Monday, April 22, 2013

The value of civil society

Civil Society, broadly defined as all entities that are outside of the realm of government (businesses, charities, religious organizations, etc), is invaluable to a national economy in the creation and distribution of wealth. If all the wealth in a country is sitting under mattresses instead of being put to better use, then a country will not prosper economically in the long run. The citizens themselves might retain wealth, but growth will be very limited as money is not moving around to more productive uses. Neighboring countries, who do invest their financial resources, will pass them by.

This is exactly what is happening in Europe right now. Look at these charts provided by the European Central Bank (2013).

Figure 1. Net wealth of median households (1000€)

Figure 2. Total capital stock per capita (euro)

The difference in household wealth to captial stock can loosely be seen as the relationship between how much wealth is in the hands of individuals versus how much wealth is in the hands of civil society. Germany and Austria have some of the lowest household wealth in the Eurozone, while one of the highest capital stocks per capita. Italy, Greece, and Spain have much higher household wealth then they do capital stock. The prior group of countries are growing more  (or at least have a weaker recession) than those in the latter group.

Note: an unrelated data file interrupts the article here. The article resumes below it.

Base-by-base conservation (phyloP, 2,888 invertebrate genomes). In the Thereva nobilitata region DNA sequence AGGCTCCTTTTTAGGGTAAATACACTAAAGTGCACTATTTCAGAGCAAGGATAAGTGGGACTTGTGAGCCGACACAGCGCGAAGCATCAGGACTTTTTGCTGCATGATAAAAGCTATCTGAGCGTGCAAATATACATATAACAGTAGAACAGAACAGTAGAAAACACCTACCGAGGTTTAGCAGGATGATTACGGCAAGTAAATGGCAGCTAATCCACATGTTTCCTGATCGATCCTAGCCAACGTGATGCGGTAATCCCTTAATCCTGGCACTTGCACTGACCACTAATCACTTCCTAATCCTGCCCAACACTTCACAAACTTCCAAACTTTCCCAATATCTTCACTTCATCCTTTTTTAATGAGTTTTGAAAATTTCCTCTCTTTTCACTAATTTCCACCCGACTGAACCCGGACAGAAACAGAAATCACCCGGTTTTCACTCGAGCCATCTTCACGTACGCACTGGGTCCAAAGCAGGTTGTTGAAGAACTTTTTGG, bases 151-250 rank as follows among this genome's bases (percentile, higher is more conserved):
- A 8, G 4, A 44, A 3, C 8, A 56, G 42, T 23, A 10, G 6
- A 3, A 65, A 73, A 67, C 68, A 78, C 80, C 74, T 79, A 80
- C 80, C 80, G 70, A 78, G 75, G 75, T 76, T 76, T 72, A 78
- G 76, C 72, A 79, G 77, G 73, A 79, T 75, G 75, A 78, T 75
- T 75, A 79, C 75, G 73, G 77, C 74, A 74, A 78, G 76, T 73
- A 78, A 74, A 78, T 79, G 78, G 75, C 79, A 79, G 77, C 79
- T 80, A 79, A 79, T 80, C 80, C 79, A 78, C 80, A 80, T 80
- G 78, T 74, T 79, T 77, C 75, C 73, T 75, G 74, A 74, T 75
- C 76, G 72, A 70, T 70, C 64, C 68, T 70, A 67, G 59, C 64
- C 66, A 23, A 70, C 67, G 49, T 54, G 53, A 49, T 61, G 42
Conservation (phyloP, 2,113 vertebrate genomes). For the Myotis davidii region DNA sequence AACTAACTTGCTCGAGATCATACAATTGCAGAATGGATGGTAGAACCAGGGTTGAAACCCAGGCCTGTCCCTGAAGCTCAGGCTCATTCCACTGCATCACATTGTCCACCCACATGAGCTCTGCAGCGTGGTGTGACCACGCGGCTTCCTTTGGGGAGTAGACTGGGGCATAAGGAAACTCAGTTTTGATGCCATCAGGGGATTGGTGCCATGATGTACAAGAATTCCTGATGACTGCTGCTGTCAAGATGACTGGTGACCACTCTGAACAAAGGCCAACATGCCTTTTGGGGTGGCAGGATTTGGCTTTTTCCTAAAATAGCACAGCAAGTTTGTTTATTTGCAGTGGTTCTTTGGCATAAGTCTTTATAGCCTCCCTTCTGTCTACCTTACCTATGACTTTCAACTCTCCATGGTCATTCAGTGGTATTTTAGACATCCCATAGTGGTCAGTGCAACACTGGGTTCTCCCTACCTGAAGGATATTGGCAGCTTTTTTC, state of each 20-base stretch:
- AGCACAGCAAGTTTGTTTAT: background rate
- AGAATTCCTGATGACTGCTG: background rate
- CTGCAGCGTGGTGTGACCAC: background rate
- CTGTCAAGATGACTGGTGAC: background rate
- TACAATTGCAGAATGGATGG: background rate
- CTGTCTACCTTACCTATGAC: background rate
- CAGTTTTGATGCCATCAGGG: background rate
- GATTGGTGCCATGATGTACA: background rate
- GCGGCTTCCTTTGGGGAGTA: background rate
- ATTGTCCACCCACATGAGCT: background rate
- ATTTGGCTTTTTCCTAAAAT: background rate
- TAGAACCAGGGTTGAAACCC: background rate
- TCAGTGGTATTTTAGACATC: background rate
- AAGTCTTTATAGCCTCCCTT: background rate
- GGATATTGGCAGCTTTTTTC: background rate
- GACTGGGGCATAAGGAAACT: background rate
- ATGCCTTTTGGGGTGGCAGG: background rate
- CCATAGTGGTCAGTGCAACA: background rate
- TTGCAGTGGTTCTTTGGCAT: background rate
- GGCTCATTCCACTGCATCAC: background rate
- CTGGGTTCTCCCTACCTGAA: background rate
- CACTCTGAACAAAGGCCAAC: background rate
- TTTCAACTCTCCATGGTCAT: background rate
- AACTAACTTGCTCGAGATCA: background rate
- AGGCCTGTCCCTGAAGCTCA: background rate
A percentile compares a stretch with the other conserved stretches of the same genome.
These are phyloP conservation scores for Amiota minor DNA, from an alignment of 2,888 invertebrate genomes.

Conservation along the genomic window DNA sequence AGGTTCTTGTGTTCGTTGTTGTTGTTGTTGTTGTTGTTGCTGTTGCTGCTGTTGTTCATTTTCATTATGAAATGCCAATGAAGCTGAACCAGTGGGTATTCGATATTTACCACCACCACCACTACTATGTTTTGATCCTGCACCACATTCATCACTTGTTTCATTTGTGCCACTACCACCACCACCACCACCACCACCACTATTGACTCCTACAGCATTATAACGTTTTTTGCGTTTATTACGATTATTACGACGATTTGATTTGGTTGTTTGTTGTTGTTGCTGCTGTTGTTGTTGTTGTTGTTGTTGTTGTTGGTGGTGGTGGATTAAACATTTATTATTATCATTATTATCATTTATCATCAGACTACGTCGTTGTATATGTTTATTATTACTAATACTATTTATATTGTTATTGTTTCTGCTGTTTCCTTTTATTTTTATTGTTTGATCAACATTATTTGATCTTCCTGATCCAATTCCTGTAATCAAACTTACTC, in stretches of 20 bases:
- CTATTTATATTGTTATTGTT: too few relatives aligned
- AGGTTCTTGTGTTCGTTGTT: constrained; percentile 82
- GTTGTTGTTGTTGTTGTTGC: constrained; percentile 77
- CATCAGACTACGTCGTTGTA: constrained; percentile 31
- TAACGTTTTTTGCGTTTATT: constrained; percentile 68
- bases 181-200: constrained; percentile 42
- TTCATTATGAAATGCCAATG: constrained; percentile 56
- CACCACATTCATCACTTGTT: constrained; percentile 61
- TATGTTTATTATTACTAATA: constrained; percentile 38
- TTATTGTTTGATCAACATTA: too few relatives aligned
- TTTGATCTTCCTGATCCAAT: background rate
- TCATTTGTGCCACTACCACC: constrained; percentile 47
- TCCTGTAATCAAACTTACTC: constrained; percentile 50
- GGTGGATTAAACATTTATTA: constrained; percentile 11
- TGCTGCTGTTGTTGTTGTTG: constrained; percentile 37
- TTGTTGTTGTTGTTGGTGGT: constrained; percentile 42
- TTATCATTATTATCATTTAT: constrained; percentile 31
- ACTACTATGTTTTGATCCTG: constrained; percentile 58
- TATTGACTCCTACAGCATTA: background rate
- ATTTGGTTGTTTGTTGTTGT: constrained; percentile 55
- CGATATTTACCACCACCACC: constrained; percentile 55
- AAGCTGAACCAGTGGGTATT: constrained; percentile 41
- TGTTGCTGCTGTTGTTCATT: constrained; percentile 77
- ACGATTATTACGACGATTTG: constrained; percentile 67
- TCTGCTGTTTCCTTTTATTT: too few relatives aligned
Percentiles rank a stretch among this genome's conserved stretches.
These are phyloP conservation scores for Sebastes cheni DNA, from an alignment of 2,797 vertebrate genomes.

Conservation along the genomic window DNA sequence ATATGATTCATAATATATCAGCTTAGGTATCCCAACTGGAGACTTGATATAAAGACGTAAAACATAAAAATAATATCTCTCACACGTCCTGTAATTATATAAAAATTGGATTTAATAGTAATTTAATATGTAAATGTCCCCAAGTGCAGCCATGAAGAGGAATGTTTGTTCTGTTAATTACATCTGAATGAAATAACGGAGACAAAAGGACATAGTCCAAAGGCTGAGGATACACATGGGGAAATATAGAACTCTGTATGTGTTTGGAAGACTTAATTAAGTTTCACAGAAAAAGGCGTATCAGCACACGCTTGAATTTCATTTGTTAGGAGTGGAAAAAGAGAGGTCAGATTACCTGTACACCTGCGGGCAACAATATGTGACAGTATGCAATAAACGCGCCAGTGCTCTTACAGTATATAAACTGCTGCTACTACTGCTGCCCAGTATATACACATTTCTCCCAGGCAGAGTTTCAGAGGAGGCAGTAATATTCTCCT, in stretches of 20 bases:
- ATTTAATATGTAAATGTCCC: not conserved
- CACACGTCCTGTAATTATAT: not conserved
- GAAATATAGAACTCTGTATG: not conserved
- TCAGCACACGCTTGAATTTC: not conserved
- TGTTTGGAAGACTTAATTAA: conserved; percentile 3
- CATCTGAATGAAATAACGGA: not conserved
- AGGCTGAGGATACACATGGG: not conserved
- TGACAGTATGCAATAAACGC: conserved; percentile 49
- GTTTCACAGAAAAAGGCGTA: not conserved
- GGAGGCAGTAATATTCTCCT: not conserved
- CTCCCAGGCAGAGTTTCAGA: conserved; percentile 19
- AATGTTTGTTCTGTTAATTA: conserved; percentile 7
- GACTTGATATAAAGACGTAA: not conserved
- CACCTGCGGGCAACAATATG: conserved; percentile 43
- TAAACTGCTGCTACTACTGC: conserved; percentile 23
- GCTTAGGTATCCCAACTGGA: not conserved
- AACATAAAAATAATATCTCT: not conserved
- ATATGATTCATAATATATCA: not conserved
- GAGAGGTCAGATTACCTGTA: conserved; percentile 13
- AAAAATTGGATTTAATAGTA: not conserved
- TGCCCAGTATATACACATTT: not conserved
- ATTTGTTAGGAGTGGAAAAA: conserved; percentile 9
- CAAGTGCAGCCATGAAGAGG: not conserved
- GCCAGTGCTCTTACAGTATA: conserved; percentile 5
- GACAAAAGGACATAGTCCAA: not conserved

For Europe to recover, the wealth of the southern Europe economies needs to be reinvested instead of sat on. For this to happen, the people of these nations need to be sure that their money is in safe hands. 

Figuring out the problem is the easy part. Actually solving it is much more difficult.

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